On November 10, the Swedish conductor Herbert Blomstedt was awarded the Great Cross of Merit with Star of the Order of Merit of the Federal Republic of Germany for his life's work at the Leipzig Gewandhaus.
Michael Kretschmer, the prime minister of Saxony, presented the award and paid tribute to Blomstedt: "Maestro Blomstedt, we are all full of admiration for your vitality and mental elasticity, for your strength without doggedness," reported Mitteldeutscher Rundfunk, in its TV program MDR-Aktuell.
In a statement distributed in advance, Kretschmer described Blomstedt as a "bridge builder in the best sense of the word." He stands for the unifying function of culture in Europe and throughout the world. Blomstedt had already received the Great Cross of Merit of the Federal Republic of Germany in 2003. Now he also holds the award with a star.
"Music is his source of strength"
"I am, of course, delighted to be honored with such an award by a country in which I have lived for a long time and had been the leader of two of the best orchestras—namely, the Gewandhausorchester Leipzig and the Staatskappelle Dresden," Blomstedt told MDR. Despite a fall, the consequences of which forced him to conduct while sitting down, he feels "as fit as ever." Music is his source of strength "that can't be ignored," according to the MDR report.
Conductor of Numerous Orchestras
Blomstedt was born to an Adventist pastor couple on July 11, 1927, in the USA, but moved with his parents to their native Sweden at the age of two. He received his first musical education at the Royal Conservatory in Stockholm and at Uppsala University. He later studied conducting at the Juilliard School of Music in New York, contemporary music in Darmstadt, and Renaissance and Baroque music at the Schola Cantorum in Basel, and worked under Igor Markevitch in Salzburg and Leonard Bernstein in Tanglewood.
In February 1954, Blomstedt made his conducting debut with the Stockholm Philharmonic Orchestra. Later, as principal conductor, he led important Scandinavian orchestras such as the Oslo Philharmonic Orchestra and the Danish and Swedish Radio Symphony orchestras, staying with the latter until 1983. From 1975 to 1985, he was the principal conductor of the Staatskapelle Dresden. For the next ten years, he was the music director of the San Francisco Symphony Orchestra. From 1996 to 1998, he was the principal conductor of the NDR Symphony Orchestra in Hamburg and conducted the Leipzig Gewandhaus Orchestra from 1998 to 2005.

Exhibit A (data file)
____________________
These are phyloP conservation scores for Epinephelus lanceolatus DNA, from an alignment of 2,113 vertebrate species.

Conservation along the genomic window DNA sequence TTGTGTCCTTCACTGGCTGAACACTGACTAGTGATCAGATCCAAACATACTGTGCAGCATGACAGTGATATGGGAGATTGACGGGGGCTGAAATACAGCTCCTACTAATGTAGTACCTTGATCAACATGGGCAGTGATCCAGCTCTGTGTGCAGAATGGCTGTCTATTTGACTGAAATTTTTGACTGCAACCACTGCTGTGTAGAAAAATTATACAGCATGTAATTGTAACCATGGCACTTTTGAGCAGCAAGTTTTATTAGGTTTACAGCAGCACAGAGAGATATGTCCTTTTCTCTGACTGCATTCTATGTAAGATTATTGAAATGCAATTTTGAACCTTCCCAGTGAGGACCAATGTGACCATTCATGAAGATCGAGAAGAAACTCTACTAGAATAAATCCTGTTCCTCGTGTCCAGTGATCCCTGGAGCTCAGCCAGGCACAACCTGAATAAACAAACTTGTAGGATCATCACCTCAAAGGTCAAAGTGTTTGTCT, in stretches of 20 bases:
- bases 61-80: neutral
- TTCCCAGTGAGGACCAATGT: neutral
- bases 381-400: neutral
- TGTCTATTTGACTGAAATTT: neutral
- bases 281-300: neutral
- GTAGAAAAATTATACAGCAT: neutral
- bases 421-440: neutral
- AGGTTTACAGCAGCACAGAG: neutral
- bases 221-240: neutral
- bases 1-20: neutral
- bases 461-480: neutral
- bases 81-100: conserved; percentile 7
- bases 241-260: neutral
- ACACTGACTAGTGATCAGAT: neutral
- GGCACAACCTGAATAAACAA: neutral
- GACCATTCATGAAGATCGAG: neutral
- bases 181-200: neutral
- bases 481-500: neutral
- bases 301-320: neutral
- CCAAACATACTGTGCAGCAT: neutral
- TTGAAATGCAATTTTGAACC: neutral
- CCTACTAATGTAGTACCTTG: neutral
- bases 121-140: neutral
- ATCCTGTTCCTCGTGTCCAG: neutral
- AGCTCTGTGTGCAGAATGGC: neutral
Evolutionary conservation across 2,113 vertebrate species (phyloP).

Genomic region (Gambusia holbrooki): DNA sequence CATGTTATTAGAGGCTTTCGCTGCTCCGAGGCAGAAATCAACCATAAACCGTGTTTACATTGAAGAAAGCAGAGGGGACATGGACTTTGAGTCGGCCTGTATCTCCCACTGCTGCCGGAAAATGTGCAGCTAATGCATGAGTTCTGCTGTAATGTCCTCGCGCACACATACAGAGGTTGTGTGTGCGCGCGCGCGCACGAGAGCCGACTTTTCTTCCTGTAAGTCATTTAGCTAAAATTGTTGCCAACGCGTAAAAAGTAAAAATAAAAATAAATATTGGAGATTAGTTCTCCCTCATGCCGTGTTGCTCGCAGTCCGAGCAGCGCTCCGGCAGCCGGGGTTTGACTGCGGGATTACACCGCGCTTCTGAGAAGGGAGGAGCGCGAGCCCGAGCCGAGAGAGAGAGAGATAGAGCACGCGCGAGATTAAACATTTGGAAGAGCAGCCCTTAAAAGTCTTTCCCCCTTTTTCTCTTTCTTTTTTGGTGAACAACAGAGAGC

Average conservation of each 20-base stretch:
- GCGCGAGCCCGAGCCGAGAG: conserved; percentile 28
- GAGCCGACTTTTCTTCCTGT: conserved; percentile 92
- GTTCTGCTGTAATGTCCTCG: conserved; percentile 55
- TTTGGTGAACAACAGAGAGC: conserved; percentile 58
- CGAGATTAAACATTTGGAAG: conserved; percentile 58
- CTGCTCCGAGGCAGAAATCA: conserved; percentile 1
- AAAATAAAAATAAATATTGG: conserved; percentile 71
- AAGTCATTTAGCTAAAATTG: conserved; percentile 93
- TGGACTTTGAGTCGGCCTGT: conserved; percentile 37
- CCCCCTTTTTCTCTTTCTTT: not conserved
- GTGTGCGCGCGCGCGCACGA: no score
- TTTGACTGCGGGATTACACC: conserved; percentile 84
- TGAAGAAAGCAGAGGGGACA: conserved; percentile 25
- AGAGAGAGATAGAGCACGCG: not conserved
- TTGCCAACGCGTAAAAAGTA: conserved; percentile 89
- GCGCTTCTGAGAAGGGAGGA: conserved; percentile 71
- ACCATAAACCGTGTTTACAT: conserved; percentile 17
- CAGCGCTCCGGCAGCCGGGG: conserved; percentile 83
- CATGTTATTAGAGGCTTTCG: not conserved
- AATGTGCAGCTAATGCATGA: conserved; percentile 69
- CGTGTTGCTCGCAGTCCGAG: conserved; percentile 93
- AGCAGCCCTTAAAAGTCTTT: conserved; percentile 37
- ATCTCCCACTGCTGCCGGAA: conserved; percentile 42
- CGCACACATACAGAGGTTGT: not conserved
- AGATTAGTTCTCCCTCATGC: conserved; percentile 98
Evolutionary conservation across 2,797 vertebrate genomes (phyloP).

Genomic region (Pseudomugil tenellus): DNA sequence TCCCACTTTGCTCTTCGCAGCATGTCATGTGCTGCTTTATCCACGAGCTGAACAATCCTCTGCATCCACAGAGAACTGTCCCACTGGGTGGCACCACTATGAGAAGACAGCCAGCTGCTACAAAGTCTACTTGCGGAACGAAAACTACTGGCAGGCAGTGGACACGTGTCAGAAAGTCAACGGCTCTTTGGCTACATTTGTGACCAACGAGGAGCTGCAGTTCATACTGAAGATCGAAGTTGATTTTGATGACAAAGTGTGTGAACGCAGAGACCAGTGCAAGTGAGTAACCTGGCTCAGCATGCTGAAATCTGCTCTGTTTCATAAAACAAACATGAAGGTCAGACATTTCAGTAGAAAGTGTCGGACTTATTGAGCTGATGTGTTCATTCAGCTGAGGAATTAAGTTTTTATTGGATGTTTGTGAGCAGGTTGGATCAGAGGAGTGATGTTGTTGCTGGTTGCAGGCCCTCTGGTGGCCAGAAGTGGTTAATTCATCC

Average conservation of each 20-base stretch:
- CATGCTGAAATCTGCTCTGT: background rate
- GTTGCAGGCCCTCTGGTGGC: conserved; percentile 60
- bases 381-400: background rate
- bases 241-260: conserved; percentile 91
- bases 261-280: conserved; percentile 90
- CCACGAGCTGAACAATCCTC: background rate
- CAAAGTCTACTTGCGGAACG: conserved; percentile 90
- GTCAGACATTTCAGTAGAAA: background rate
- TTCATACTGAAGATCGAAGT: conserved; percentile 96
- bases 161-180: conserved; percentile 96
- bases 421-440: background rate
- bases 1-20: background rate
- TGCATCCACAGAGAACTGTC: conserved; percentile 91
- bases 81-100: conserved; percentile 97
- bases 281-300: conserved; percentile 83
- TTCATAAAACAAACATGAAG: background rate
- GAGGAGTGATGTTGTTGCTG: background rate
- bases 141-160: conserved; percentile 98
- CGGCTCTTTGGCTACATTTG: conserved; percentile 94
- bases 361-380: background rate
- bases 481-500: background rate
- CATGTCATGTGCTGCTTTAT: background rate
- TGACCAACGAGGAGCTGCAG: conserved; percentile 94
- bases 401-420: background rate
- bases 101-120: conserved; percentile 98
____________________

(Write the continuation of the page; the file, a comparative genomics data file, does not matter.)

To this day, Blomstedt regularly conducts concerts of various major orchestras in America, Japan, and Europe. He currently conducts concerts in the Leipzig Gewandhaus and was a guest in the Dresden Frauenkirche in cooperation with the Sächsische Staatskapelle in the summer.
Herbert Blomstedt is an elected member of the Royal Swedish Academy of Music and has received several honorary doctorates. He remains associated with the Leipzig Gewandhaus Orchestra, of which he was the 18th Kapellmeister as an honorary conductor. Six other orchestras also awarded him this distinction: the San Francisco Symphony Orchestra, the NHK Symphony Orchestra in Japan, the Danish and Swedish Radio Symphony orchestras, as well as the Bamberg Symphony Orchestra and the Staatskapelle Dresden, which had already honored him with the Golden Honorary Pin in 2007.
In 2013, a biography about Blomstedt was published, entitled Mein Leben—ein grosser Gesang (“My Life—A Great Song”). It is not commercially available and was written by freelance author Ursula Weigert for his friends.
His Vitality Was “a gift”
In an interview with the New York Times newspaper in February 2017, Blomstedt talked about the secret of how he manages this workload at his age.
"It is a gift," Blomstedt emphasized. Asked about his weekly day of rest, the conductor explained why he does not rehearse on the Sabbath (Saturday) but does perform with the orchestras: "I thought of my father [who was a pastor]: He prepared his sermon very thoroughly during the week. On Fridays, at sunset, he would close his books and spend time with the family; but on the Sabbath, he would preach the sermon. I love to rehearse, to work with the orchestra. But on Sabbath, we don't practice anymore; we just play what we have rehearsed together. And that is a blessing for all of us," says Blomstedt.
Blomstedt Prize for Students at Friedensau Adventist University of Applied Sciences
Herbert Blomstedt has also endowed a prize himself. In memory of his wife, Waltraud, who died in 2003, the Adventist Theological College Friedensau near Magdeburg has been awarding the Waltraud and Herbert Blomstedt Prize since 2008. The prize is awarded to Friedensau students for excellent bachelor’s or master's theses in the fields of theology and Christian social work or for a particularly worthy artistic achievement in the field of music.